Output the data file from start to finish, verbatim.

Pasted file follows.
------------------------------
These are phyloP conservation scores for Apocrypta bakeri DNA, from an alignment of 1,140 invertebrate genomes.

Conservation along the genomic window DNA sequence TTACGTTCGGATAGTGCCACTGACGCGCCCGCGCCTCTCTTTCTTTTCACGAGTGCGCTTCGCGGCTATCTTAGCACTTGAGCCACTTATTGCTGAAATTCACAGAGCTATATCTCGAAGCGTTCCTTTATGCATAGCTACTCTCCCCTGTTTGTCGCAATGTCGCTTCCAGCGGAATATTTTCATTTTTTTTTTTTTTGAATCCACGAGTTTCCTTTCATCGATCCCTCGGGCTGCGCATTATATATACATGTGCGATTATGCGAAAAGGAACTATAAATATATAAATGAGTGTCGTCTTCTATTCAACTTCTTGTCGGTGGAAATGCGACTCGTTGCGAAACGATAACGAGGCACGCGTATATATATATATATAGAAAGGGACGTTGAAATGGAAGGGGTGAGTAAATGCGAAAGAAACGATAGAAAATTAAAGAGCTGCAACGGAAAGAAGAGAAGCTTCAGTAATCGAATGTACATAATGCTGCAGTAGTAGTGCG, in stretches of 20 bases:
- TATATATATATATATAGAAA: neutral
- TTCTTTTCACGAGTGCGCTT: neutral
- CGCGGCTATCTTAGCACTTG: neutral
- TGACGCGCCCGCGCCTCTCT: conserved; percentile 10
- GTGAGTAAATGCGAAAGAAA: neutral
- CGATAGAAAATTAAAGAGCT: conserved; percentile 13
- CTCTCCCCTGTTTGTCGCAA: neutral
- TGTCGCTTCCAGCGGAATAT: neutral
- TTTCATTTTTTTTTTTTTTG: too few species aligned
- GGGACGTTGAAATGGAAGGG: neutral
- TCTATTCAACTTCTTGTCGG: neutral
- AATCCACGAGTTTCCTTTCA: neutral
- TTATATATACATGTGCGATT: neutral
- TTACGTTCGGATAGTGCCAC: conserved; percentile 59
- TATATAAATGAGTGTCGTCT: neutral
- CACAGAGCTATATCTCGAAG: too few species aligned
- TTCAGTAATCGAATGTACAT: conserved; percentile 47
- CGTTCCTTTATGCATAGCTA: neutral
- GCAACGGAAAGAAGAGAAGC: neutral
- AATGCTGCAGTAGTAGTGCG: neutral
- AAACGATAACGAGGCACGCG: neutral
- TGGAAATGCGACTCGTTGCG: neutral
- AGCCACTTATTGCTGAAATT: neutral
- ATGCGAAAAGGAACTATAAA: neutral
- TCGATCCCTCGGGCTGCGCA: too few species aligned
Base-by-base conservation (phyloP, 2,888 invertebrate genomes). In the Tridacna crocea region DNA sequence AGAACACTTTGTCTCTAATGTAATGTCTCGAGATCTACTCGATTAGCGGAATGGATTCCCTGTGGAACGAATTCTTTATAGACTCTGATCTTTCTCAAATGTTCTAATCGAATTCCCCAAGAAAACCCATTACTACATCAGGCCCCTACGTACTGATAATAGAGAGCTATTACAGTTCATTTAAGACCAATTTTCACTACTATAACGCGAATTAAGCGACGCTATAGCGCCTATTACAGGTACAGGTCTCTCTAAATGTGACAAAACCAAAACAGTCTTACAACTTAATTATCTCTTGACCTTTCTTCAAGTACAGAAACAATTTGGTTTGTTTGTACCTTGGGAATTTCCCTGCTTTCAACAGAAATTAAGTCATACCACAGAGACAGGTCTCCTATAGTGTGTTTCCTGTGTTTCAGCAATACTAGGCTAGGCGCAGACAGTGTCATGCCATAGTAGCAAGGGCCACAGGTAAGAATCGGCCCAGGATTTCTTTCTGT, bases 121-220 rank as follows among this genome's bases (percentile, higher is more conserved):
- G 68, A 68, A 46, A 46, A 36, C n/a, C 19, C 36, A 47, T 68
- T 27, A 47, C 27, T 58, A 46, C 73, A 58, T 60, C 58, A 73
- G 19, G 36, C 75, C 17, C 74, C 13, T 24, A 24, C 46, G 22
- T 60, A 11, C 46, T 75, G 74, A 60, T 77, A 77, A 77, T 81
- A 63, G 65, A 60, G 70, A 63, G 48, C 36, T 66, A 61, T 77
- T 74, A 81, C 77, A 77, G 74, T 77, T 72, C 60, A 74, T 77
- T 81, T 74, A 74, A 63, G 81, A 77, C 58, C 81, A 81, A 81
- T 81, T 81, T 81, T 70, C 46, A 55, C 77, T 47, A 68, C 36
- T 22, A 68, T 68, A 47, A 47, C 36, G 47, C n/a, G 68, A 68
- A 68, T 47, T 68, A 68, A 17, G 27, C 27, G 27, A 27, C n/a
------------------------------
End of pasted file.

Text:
These are phyloP conservation scores for Apocrypta bakeri DNA, from an alignment of 1,140 invertebrate genomes.

Conservation along the genomic window DNA sequence TTACGTTCGGATAGTGCCACTGACGCGCCCGCGCCTCTCTTTCTTTTCACGAGTGCGCTTCGCGGCTATCTTAGCACTTGAGCCACTTATTGCTGAAATTCACAGAGCTATATCTCGAAGCGTTCCTTTATGCATAGCTACTCTCCCCTGTTTGTCGCAATGTCGCTTCCAGCGGAATATTTTCATTTTTTTTTTTTTTGAATCCACGAGTTTCCTTTCATCGATCCCTCGGGCTGCGCATTATATATACATGTGCGATTATGCGAAAAGGAACTATAAATATATAAATGAGTGTCGTCTTCTATTCAACTTCTTGTCGGTGGAAATGCGACTCGTTGCGAAACGATAACGAGGCACGCGTATATATATATATATAGAAAGGGACGTTGAAATGGAAGGGGTGAGTAAATGCGAAAGAAACGATAGAAAATTAAAGAGCTGCAACGGAAAGAAGAGAAGCTTCAGTAATCGAATGTACATAATGCTGCAGTAGTAGTGCG, in stretches of 20 bases:
- TATATATATATATATAGAAA: neutral
- TTCTTTTCACGAGTGCGCTT: neutral
- CGCGGCTATCTTAGCACTTG: neutral
- TGACGCGCCCGCGCCTCTCT: conserved; percentile 10
- GTGAGTAAATGCGAAAGAAA: neutral
- CGATAGAAAATTAAAGAGCT: conserved; percentile 13
- CTCTCCCCTGTTTGTCGCAA: neutral
- TGTCGCTTCCAGCGGAATAT: neutral
- TTTCATTTTTTTTTTTTTTG: too few species aligned
- GGGACGTTGAAATGGAAGGG: neutral
- TCTATTCAACTTCTTGTCGG: neutral
- AATCCACGAGTTTCCTTTCA: neutral
- TTATATATACATGTGCGATT: neutral
- TTACGTTCGGATAGTGCCAC: conserved; percentile 59
- TATATAAATGAGTGTCGTCT: neutral
- CACAGAGCTATATCTCGAAG: too few species aligned
- TTCAGTAATCGAATGTACAT: conserved; percentile 47
- CGTTCCTTTATGCATAGCTA: neutral
- GCAACGGAAAGAAGAGAAGC: neutral
- AATGCTGCAGTAGTAGTGCG: neutral
- AAACGATAACGAGGCACGCG: neutral
- TGGAAATGCGACTCGTTGCG: neutral
- AGCCACTTATTGCTGAAATT: neutral
- ATGCGAAAAGGAACTATAAA: neutral
- TCGATCCCTCGGGCTGCGCA: too few species aligned
Base-by-base conservation (phyloP, 2,888 invertebrate genomes). In the Tridacna crocea region DNA sequence AGAACACTTTGTCTCTAATGTAATGTCTCGAGATCTACTCGATTAGCGGAATGGATTCCCTGTGGAACGAATTCTTTATAGACTCTGATCTTTCTCAAATGTTCTAATCGAATTCCCCAAGAAAACCCATTACTACATCAGGCCCCTACGTACTGATAATAGAGAGCTATTACAGTTCATTTAAGACCAATTTTCACTACTATAACGCGAATTAAGCGACGCTATAGCGCCTATTACAGGTACAGGTCTCTCTAAATGTGACAAAACCAAAACAGTCTTACAACTTAATTATCTCTTGACCTTTCTTCAAGTACAGAAACAATTTGGTTTGTTTGTACCTTGGGAATTTCCCTGCTTTCAACAGAAATTAAGTCATACCACAGAGACAGGTCTCCTATAGTGTGTTTCCTGTGTTTCAGCAATACTAGGCTAGGCGCAGACAGTGTCATGCCATAGTAGCAAGGGCCACAGGTAAGAATCGGCCCAGGATTTCTTTCTGT, bases 121-220 rank as follows among this genome's bases (percentile, higher is more conserved):
- G 68, A 68, A 46, A 46, A 36, C n/a, C 19, C 36, A 47, T 68
- T 27, A 47, C 27, T 58, A 46, C 73, A 58, T 60, C 58, A 73
- G 19, G 36, C 75, C 17, C 74, C 13, T 24, A 24, C 46, G 22
- T 60, A 11, C 46, T 75, G 74, A 60, T 77, A 77, A 77, T 81
- A 63, G 65, A 60, G 70, A 63, G 48, C 36, T 66, A 61, T 77
- T 74, A 81, C 77, A 77, G 74, T 77, T 72, C 60, A 74, T 77
- T 81, T 74, A 74, A 63, G 81, A 77, C 58, C 81, A 81, A 81
- T 81, T 81, T 81, T 70, C 46, A 55, C 77, T 47, A 68, C 36
- T 22, A 68, T 68, A 47, A 47, C 36, G 47, C n/a, G 68, A 68
- A 68, T 47, T 68, A 68, A 17, G 27, C 27, G 27, A 27, C n/a